Matthew 27:45-46. “Now from the sixth hour there was darkness over all the land unto the ninth hour. And about the ninth hour Jesus cried with a loud voice, saying Eli, Eli, lama sabachthani? that is to say, My God, My God, why hast Thou forsaken Me?”
From noon until three, the entire land was covered in darkness. I would love to know why that supernatural darkness covered the land. Was it to protect Jesus from the insolent eyes of the watchers? Was it to strike fear into the hearts of those who mocked Him?
History records no eclipse of the sun. Calendars tell us that the moon was full. It is only when the moon is new that there can be a full solar eclipse.
Maybe it was only in the complete darkness that Jesus could commune with the Father as he suffered, tasting the horrible cup of sin until every drop was drained. Finally, at the ninth hour (3 p.m.) Jesus raised His voice in the most piteous cry ever: “My God! My God! Why hast Thou forsaken Me!”
This, I believe, is the moment He dreaded the most as he struggled in prayer in Gethsemane. Jesus had become sin for us. He knew no sin, yet He had actually become sin. As the ugly weight of that settled on Him, the holy, holy, holy Lord God of Hosts could not look on His beloved Son. He had to turn His face away, and at that moment Jesus’ suffering was more intense than any of us can even begin to understand.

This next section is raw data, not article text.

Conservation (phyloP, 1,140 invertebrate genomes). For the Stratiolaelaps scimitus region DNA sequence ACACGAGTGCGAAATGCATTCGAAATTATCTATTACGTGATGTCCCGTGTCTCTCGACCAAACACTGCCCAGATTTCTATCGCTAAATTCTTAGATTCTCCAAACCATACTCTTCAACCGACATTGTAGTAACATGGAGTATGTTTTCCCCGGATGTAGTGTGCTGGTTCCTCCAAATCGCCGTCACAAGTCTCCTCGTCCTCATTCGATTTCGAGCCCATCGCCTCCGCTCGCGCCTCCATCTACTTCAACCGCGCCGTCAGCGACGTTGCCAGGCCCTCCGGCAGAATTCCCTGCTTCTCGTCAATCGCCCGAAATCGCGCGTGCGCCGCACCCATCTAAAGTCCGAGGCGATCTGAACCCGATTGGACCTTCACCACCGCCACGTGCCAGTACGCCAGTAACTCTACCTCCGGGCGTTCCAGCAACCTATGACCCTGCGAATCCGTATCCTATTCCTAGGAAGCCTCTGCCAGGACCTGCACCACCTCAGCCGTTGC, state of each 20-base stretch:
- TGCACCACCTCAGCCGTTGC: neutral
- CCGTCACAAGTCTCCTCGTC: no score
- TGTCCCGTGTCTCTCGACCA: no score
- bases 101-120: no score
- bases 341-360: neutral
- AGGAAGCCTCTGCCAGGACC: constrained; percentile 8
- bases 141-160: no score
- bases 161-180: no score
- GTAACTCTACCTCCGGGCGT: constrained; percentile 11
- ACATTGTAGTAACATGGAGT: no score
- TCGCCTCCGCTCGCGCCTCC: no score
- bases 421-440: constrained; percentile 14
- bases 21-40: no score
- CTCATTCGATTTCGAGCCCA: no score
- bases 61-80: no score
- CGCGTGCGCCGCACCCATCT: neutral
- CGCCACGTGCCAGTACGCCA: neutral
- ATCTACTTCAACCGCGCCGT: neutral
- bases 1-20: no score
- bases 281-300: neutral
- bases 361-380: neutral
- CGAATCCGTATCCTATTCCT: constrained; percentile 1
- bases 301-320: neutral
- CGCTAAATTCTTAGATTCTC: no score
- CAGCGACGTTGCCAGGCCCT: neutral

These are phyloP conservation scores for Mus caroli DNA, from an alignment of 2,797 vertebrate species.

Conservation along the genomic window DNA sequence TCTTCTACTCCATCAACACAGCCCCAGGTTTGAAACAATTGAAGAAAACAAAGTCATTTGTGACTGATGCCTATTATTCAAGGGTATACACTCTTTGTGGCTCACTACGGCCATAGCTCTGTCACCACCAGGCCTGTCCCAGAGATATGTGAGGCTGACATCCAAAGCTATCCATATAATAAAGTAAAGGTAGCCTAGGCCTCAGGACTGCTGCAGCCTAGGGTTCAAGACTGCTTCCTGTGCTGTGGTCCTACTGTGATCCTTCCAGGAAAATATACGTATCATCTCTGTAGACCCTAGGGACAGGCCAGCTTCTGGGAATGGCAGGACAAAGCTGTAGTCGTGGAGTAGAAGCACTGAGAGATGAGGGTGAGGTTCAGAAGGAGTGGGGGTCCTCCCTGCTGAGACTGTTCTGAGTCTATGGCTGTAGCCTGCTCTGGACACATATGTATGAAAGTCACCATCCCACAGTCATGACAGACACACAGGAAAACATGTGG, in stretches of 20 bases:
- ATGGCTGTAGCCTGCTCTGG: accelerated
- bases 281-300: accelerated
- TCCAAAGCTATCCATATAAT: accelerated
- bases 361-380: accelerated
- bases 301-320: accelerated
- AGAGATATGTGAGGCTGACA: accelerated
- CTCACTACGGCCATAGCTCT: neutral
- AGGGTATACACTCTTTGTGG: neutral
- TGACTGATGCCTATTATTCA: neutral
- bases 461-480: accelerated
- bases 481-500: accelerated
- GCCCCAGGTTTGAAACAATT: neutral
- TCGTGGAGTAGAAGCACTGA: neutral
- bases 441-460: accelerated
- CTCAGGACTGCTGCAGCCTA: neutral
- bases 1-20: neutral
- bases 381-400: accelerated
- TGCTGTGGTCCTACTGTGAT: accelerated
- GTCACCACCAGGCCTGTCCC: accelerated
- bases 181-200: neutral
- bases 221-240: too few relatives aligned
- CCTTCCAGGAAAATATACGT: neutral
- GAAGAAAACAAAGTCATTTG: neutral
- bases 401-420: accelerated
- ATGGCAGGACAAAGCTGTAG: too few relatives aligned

It is only when we understand the blackness of Jesus burden when He was forsaken by the Father that we can understand the symbolism of the black darkness that settled over the land. At that moment, Jesus was alone. Truly, completely, deeply alone. There was nothing to ease His suffering, nothing to deaden the pain. His power did not protect Him from the full weight of sin; it did make Him able to bear that which weighed on His soul, the feeling of the horror of sin. And He cried out in despair, knowing that the Father could not spare Him, could not protect Him, could not even look at Him. He WAS sin.
Do we ever, ever, think about the worst of Jesus’ suffering on that day? We know His physical pain was immense, but do we think about what it was for the sinless Son of God to become sin? To become the black, black curse of death and torment, to drink the cup of the poison of sin to the bitter end?
I will tell you this: Studying these passages, preparing to write, and then doing the actual writing has created in my heart a sorrow greater than I have ever felt before; it has also created a gratitude and a sense of peace and joy beyond what I have ever before understood.
Hallelujah! What a Savior!